Question: What could cause a house that hasn’t been occupied for several years to spontaneously burst into flames mere days before a traveller family were due to move in?

Gardaí in Galway are investigating a fire which extensively damaged a house which had been recently purchased to accommodate a Traveller family.

The fire at the house in Kiltulla was discovered shortly before 5am on Monday.

Galway City Council paid €388,000 for the four-bedroom property in March, with refurbishment expected to take the overall cost to around €430,000.

The move was opposed by local residents and also by some councillors who voiced concern about the city authority purchasing a house in a Galway County Council area.

The cause of the fire has not yet been established and gardaí at Mill Street said they are keeping an open mind on it.

Presumably, the same thing that mysteriously caused round bales of silage to appear out of nowhere and block the gate, right?

“In the latest incident it’s understood a number bales of wrapped silage were placed across the entrance to house.

Fire experts also believe some form of accelerant was used to ignite the blaze which has caused significant structural damage to the house.

Nobody was injured in the incident.”

In summary, the facts as we know them are as follows:

The council purchased a house that had been put up for sale, intending to use it to accommodate a traveller family. Local residents were opposed. The house went up in smoke days before the family were due to move in, and shortly after council workers working on the property reported being intimidated.

There’s no smoke, as they say, without fire.

There’ll be a lot of chatter in some quarters, naturally, that this particular house and neighbourhood was “entirely unsuitable”, or whatever, for traveller accommodation. Presumably at least one person in the comments on this post on social media will enquire about whether yours truly would be happy to see a traveller family moving in next door.

But that’s the Irish voter’s answer to everything, isn’t it? The voters want to see new housing being built, but never beside them. They want to see direct provision ended, they say, but never replaced with a new housing estate built with taxpayer money. They want to see an end to discrimination against travellers, but somewhere else. They want more renewable power, but never more windmills on the nearest hill. The list is endless.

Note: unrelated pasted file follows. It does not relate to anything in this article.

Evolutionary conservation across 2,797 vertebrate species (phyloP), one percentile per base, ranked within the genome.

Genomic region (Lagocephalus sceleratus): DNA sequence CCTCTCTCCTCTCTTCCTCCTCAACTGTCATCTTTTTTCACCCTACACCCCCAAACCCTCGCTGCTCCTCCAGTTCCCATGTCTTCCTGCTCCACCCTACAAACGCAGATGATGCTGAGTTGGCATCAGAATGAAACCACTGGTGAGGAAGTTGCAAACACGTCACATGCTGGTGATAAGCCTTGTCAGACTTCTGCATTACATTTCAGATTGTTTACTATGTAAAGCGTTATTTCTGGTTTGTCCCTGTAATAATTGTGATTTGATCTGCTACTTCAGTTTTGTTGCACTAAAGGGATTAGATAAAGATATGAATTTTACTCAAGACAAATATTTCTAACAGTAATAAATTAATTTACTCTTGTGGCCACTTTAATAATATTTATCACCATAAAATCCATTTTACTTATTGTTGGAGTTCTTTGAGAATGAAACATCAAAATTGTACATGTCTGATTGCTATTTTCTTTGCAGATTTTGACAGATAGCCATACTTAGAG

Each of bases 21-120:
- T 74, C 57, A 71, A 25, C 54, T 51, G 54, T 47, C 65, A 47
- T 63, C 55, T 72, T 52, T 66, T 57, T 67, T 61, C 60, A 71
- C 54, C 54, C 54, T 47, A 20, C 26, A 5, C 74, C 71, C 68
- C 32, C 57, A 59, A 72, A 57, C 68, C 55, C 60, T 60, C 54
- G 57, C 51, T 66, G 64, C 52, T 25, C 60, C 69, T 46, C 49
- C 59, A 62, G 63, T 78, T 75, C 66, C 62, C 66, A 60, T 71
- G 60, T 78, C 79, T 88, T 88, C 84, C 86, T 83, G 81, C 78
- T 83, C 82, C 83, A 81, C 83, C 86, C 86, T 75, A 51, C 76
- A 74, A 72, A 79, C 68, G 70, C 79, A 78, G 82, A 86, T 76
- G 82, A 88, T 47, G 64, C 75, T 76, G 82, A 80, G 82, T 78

And politicians, of course, cave to it. Not because the politicians are inherently bad people, but because they represent the voters, who are, a lot of the time, inherently selfish people.

The house in Galway isn’t the first building in recent years to spontaneously combust shortly before some minority group were due to move in, either. Remember the case of the mysterious fire at the direct provision centre in Rooskey?

Monday night’s arson attack on the Shannon Key West Hotel in Rooskey was premeditated and involved “careful planning”, the local Garda superintendent has said.

Garda Superintendent Kevin English said on Tuesday that he believed those responsible for the fire at the hotel on the Leitrim/Roscommon border, which was earmarked for use as a direct provision centre, had spent a number of days in the local area planning the attack.

The authorities, of course, should not stand for it. Political argument is one thing, violence is another. Regardless of who started the fire in Galway, or Rooskey, the response of the authorities should be the same: To spend whatever is necessary to fix the damaged properties, and proceed as planned. We live in a democratic country: if people are not happy about who is living in government-provided accommodation, they can elect new politicians. But if they resort to arson, it must be demonstrated that the authorities won’t cave in. Otherwise, this kind of foul villainy will keep happening.

In the 1960s, when some southern states in the US refused to end segregation, Presidents Kennedy and Johnson sent troops into schools to protect the right of black children to attend. This situation isn’t especially different. The correct response from Government here is to fix up the house, and put a 24 hour guard on it if necessary, up to and after the family concerned moves in.

Politics doesn’t come into it. We either have law and order in the country, or we don’t.